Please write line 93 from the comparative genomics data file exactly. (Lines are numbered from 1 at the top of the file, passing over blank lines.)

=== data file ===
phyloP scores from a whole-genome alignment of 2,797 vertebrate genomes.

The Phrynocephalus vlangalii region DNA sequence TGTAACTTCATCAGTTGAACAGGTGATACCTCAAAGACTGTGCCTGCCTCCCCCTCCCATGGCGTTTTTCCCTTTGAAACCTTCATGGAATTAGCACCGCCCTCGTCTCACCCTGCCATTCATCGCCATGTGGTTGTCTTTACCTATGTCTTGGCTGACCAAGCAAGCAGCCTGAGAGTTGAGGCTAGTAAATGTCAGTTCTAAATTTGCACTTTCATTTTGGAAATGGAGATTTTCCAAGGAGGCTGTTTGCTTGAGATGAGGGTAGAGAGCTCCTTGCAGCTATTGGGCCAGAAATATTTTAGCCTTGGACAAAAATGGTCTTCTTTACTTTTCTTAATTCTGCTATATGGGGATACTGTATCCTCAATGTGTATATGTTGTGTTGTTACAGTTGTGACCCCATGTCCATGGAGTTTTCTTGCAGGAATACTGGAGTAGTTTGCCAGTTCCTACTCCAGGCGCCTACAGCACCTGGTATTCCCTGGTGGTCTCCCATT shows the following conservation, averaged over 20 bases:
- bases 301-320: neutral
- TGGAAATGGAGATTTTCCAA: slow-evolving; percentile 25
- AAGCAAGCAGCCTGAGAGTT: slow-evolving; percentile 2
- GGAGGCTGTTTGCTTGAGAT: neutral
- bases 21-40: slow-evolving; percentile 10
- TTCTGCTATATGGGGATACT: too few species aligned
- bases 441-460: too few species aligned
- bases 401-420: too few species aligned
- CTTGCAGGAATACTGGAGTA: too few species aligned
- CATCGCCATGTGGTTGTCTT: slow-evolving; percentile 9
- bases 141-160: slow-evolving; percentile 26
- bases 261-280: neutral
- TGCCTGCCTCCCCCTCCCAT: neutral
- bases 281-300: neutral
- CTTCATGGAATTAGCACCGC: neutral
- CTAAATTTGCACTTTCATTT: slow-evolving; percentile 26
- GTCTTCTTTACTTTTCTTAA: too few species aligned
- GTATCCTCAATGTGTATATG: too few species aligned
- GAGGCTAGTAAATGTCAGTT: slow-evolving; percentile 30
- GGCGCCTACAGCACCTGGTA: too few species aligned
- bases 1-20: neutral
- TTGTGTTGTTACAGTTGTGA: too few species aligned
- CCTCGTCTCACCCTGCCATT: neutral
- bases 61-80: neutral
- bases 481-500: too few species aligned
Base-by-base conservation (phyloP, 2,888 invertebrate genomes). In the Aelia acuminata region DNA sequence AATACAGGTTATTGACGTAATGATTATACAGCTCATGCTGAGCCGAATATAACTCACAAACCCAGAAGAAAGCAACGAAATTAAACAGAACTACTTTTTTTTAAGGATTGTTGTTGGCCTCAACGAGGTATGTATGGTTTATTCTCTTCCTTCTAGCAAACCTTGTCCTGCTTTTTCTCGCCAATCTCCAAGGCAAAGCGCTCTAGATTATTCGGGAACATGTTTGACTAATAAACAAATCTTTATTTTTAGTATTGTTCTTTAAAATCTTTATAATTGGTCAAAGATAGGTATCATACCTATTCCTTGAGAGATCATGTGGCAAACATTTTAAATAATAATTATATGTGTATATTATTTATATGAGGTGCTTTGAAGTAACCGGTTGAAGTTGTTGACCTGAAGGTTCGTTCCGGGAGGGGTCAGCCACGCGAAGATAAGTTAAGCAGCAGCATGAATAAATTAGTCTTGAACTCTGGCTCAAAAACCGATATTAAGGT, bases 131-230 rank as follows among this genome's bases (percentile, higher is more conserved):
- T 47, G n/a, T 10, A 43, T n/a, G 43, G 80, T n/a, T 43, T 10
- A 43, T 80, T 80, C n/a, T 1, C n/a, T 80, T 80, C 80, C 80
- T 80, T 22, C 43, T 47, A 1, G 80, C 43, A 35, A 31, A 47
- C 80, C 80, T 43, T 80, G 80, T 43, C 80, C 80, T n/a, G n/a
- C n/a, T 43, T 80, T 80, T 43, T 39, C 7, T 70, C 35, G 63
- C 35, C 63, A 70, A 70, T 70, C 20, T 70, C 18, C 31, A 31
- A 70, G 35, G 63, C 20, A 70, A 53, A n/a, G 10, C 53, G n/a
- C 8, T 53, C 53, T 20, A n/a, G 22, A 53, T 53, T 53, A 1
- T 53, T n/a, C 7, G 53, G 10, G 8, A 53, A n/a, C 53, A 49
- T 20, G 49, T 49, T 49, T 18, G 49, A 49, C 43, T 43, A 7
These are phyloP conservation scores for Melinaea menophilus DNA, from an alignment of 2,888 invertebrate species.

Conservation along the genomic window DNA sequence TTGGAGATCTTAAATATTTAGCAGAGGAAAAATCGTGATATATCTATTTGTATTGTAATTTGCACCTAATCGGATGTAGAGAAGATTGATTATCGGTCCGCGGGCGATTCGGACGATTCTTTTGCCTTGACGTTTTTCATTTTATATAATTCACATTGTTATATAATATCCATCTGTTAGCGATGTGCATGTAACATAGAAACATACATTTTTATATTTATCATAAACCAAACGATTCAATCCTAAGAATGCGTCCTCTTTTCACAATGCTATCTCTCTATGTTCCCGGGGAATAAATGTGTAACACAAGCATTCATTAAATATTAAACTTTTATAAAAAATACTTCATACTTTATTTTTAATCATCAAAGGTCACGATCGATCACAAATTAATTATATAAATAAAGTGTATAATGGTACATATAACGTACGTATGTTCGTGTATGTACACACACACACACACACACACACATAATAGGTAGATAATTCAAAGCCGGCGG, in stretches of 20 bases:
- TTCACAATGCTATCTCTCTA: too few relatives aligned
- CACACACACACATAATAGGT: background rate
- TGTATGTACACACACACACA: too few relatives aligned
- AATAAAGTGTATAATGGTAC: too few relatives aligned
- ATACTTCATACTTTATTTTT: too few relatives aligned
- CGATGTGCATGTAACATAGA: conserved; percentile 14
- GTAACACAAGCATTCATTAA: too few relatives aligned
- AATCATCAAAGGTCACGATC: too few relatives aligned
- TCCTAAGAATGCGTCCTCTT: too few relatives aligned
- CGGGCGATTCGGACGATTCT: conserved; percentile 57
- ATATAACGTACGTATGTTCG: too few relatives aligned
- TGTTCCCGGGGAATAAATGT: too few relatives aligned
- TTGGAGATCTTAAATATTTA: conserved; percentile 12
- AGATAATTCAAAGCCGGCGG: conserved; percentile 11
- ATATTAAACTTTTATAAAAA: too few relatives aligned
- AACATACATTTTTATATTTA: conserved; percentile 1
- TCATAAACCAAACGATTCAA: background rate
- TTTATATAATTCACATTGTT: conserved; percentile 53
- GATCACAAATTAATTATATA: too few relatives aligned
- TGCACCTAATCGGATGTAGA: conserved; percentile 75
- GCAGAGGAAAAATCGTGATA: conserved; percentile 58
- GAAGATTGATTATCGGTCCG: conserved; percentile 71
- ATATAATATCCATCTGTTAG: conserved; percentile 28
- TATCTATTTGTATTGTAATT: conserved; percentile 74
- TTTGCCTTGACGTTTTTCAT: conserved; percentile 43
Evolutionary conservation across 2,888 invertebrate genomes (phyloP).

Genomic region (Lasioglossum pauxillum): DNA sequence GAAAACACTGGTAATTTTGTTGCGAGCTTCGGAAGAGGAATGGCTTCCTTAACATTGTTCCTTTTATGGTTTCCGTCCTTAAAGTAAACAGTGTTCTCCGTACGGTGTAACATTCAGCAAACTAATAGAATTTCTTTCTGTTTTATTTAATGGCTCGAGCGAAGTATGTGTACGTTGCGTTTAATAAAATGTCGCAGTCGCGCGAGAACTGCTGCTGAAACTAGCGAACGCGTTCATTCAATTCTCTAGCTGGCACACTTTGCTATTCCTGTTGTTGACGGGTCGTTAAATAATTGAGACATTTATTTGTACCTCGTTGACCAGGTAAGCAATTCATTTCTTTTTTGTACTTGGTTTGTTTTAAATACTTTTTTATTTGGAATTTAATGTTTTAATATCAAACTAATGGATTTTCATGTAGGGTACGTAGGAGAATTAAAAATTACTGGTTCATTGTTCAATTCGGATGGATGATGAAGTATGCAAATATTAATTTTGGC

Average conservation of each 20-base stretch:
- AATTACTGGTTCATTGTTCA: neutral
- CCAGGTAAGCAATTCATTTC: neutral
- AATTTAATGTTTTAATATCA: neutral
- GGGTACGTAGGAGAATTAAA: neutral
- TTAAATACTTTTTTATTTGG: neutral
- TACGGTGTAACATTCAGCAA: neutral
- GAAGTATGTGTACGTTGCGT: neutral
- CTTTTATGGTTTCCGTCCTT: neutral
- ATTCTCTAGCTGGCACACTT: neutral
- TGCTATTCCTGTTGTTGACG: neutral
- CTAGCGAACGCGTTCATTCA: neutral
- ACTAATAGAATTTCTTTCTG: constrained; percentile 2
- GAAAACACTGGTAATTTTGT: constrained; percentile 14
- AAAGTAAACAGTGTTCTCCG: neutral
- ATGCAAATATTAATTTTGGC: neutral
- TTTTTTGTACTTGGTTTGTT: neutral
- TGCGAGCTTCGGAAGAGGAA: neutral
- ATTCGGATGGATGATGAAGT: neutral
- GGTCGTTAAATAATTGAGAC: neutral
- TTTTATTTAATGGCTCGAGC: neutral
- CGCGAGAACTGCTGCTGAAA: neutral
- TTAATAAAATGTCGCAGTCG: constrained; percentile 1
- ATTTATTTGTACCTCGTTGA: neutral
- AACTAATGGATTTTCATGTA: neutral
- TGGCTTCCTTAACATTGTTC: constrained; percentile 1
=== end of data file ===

- TGGCTTCCTTAACATTGTTC: constrained; percentile 1